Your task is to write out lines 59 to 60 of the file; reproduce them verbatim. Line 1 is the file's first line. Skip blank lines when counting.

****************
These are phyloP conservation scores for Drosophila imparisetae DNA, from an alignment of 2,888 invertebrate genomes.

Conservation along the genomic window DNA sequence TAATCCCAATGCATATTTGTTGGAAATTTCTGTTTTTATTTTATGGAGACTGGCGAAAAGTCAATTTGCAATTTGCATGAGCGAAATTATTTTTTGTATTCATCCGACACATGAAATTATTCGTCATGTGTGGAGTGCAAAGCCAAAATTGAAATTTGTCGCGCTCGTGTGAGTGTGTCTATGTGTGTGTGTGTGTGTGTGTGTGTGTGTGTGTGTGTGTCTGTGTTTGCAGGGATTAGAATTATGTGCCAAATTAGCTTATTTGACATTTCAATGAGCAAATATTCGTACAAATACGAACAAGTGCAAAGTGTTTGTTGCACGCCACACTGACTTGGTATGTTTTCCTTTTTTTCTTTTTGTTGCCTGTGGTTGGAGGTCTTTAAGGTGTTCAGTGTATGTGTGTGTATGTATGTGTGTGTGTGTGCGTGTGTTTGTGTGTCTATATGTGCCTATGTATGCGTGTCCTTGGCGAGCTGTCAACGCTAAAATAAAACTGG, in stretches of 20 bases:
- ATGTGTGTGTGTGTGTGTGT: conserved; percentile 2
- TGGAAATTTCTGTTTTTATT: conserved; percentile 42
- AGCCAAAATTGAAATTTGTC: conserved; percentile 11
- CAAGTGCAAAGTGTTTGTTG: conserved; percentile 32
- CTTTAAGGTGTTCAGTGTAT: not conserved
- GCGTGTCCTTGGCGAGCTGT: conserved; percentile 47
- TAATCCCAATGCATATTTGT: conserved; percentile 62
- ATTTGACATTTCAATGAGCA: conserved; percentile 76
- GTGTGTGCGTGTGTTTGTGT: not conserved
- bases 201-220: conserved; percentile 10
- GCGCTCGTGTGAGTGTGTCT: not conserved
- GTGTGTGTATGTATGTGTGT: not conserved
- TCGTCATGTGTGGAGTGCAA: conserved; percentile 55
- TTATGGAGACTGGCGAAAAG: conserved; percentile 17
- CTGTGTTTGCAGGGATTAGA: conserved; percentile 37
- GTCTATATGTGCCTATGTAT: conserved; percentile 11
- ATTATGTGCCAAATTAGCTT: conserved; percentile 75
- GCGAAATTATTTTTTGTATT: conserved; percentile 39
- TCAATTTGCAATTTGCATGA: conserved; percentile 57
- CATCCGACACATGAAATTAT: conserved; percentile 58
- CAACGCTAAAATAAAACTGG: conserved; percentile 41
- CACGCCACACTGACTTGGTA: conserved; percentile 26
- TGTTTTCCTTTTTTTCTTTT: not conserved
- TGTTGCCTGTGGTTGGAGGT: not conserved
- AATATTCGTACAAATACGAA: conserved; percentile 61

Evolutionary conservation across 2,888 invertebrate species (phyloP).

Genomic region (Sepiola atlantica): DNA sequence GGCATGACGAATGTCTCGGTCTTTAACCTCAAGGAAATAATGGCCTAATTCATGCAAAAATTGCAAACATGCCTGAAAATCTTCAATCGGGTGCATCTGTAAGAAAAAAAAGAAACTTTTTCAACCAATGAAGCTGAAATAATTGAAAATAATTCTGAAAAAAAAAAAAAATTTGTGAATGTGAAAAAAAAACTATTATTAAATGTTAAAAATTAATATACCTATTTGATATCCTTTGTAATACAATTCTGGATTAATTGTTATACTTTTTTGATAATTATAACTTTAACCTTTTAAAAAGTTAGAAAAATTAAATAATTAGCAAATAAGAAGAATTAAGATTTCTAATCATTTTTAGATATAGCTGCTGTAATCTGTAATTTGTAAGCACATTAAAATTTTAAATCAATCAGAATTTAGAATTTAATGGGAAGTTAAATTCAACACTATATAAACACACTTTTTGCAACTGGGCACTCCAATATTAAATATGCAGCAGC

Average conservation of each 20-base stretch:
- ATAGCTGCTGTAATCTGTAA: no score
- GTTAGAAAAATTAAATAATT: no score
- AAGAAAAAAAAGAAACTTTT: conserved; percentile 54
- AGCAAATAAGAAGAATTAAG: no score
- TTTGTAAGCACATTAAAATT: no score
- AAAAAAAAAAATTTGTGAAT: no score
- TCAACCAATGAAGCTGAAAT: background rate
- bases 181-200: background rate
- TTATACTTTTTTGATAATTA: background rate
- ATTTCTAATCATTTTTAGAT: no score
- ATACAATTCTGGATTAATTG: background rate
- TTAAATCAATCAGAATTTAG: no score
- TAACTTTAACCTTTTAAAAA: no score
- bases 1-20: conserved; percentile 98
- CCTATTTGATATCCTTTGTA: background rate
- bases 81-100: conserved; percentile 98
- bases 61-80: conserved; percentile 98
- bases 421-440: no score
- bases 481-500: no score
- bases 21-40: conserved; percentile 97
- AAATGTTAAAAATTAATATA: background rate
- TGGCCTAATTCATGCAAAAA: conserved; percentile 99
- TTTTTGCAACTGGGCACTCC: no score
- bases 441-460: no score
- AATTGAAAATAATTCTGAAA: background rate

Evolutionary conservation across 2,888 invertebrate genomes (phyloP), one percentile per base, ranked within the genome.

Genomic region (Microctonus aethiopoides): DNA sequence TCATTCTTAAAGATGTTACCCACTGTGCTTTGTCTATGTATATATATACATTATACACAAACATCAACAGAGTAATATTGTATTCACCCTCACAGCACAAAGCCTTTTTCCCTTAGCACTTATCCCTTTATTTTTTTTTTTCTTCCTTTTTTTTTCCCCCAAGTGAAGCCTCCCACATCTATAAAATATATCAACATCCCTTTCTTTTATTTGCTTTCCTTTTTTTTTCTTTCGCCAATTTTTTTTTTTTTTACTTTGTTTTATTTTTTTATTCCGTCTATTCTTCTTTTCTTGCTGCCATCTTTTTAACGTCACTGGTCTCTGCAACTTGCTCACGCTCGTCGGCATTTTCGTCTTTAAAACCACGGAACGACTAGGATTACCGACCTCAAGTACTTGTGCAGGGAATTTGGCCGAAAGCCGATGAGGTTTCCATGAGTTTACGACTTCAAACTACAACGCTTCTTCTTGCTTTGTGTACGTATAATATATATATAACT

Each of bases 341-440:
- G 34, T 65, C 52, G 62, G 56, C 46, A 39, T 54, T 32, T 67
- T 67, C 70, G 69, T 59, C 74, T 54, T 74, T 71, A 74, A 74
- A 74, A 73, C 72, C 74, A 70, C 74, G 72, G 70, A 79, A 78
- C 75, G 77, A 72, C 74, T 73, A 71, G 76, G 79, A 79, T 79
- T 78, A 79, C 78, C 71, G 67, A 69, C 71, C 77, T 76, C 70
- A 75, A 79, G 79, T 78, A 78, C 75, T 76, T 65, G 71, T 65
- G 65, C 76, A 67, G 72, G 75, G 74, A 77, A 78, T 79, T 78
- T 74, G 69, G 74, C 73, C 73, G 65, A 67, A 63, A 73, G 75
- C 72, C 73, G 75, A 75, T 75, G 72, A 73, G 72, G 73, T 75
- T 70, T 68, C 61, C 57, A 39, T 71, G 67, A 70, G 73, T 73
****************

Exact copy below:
- G 34, T 65, C 52, G 62, G 56, C 46, A 39, T 54, T 32, T 67
- T 67, C 70, G 69, T 59, C 74, T 54, T 74, T 71, A 74, A 74